The Greek community needs to act immediately on developing the teaching of Modern Greek and attracting more students and teachers to the language, according to Greek Orthodox Community of Melbourne & Victoria (GOCMV) Greek Schools President John Milides.
While the Australian Curriculum, Assessment and Reporting Authority (ACARA) has included Greek in the 11 languages selected as part of the national curriculum, it will not be promoted for a number of years.
“First the four Asian languages will be promoted for a few years, then French, German, Spanish and Arabic will be promoted, then in the following three years Greek and Vietnamese will be promoted,” Mr Milides said, adding, “it will take a long time, we can’t sit idle and wait for our turn; we have to energise the community”.
Mr Milides believes the community is responsible for stimulating interest in today’s high school and university students. “We can’t just leave it to the parents, we have to develop strategies and human resources,” he said.
“With the new initiative in the Greek community we want to promote new ideas without ignoring the past. One of the new ideas is that we are part of the problem if we don’t develop our human resources”.
Teachers of Modern Greek in Victoria, along with parents of students learning the language, are invited to a forum highlighting important information about the Australian Curriculum for languages this Tuesday.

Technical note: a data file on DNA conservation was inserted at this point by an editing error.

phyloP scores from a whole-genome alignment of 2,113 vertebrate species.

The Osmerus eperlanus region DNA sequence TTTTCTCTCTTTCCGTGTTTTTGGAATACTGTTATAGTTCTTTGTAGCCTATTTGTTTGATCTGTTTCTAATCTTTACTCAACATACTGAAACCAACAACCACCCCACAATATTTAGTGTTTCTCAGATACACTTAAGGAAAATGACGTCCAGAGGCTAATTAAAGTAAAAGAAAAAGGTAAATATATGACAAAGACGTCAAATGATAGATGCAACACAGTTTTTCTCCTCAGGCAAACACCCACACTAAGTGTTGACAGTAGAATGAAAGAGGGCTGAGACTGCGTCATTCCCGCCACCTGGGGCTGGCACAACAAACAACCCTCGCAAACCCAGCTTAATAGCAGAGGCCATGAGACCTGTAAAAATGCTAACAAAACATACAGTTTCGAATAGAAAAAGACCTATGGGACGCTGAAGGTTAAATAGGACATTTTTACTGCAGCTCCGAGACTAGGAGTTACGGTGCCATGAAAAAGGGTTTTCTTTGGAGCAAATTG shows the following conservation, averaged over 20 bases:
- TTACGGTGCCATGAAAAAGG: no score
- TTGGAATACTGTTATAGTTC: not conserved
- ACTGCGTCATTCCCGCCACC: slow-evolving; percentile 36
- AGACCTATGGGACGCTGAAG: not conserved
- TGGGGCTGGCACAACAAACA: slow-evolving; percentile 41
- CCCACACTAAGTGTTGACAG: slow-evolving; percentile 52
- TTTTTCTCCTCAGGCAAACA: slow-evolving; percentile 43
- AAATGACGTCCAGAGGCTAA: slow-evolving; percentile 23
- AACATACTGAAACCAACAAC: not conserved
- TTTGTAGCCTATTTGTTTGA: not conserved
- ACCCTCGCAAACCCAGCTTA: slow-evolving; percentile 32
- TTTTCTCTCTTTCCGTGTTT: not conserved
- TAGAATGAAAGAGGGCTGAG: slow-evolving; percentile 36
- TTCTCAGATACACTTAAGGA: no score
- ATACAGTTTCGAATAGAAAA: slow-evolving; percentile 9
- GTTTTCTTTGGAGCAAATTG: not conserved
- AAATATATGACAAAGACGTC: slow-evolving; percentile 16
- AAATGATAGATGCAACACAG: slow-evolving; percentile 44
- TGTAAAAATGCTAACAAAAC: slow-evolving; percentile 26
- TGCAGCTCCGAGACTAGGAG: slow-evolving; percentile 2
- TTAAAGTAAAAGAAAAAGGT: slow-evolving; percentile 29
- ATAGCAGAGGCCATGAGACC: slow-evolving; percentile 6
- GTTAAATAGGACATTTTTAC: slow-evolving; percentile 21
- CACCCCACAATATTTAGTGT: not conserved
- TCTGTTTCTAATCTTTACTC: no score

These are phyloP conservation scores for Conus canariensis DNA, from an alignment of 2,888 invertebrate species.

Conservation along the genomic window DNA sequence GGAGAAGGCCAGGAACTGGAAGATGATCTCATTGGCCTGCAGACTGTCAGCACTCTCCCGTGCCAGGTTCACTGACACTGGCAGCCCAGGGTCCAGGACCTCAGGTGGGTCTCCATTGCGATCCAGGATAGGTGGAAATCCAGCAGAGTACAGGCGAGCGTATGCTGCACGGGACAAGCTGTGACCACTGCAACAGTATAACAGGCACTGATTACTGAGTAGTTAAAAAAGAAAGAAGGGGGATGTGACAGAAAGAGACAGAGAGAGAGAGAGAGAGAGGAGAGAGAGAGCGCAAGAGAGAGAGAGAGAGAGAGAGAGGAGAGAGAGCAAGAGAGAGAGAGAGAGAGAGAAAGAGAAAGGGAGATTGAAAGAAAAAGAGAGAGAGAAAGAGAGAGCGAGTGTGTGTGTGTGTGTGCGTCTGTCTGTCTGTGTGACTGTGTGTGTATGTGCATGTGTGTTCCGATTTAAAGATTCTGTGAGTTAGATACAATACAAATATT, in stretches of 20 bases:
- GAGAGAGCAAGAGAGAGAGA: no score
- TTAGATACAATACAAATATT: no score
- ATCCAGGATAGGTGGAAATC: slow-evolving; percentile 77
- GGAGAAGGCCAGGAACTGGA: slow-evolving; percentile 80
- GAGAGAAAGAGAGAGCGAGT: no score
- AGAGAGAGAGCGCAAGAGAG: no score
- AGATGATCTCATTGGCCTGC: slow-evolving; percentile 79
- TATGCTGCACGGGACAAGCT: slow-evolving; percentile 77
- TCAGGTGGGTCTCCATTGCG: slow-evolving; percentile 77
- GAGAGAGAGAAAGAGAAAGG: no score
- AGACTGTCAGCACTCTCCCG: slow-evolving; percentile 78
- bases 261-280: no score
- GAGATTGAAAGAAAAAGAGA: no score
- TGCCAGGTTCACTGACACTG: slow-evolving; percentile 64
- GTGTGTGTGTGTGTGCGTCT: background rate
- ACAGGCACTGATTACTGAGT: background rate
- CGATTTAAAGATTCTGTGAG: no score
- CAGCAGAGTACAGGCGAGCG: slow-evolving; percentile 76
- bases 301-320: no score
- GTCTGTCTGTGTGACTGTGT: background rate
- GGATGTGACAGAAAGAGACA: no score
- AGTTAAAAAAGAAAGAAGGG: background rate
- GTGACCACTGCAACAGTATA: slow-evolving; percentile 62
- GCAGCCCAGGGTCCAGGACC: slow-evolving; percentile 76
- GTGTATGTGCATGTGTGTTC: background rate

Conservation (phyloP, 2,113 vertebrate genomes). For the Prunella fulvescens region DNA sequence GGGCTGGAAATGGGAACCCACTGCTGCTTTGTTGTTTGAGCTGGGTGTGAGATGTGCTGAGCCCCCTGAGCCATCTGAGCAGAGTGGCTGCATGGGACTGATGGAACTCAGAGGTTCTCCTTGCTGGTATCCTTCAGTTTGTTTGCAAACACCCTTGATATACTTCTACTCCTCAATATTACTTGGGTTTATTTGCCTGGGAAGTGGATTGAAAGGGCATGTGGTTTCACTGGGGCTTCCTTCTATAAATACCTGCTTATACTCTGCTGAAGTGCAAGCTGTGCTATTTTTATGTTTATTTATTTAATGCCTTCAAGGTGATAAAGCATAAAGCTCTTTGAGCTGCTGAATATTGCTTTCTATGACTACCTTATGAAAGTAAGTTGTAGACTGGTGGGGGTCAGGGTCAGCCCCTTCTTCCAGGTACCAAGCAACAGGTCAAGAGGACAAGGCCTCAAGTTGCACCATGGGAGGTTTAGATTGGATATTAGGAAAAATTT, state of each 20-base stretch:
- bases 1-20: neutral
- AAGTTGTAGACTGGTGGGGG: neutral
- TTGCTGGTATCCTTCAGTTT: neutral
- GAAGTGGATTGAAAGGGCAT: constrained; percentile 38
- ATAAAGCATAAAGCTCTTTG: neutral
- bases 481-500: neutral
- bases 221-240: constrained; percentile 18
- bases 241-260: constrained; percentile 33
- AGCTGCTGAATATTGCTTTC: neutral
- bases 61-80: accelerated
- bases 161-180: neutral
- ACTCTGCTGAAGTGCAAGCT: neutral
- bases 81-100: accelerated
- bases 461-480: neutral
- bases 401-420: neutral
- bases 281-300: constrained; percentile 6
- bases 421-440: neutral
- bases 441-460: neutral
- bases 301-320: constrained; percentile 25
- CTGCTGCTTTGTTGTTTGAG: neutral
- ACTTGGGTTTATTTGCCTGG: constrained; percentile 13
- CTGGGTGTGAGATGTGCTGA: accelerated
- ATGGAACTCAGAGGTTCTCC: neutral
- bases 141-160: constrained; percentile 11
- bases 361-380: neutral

The GOCMV, the Modern Greek Teachers Association of Melbourne and Victoria with the support of the Education Consul for the Hellenic Republic Charalampos Ladopoulos will hold the forum at the Greek Community Centre, Level 3, 168 Lonsdale St Melbourne, from 7pm on Tuesday May 3, to discuss issues of importance concerning language teachers, schools and students.
As part of the discussion teachers and parents will be informed of the recommendations made to the Victorian Department of Education and Early Childhood Development and to ACARA by the Modern Greek Teachers Association of Melbourne and Victoria, and the Education Committee of the GOCMV. At the end of the forum attendees will be given an opportunity to ask questions in relation to the direction and the need for the learning of Greek in Australia.
“We want teachers to know what we’ve proposed to the departments, we want teachers to know policies we propose should change and we want them to be part of the process of developing policies for the future regarding survival of Modern Greek,” Mr Milides said. Subsequent forums will follow, with the next one scheduled for May 22, from 1pm. This forum will be held at Alphington Grammar in Melbourne’s Eastern suburbs.
“We’re inviting all teachers of Greek, and teachers who have come from Greece, to come and get to know each other,” Mr Milides said.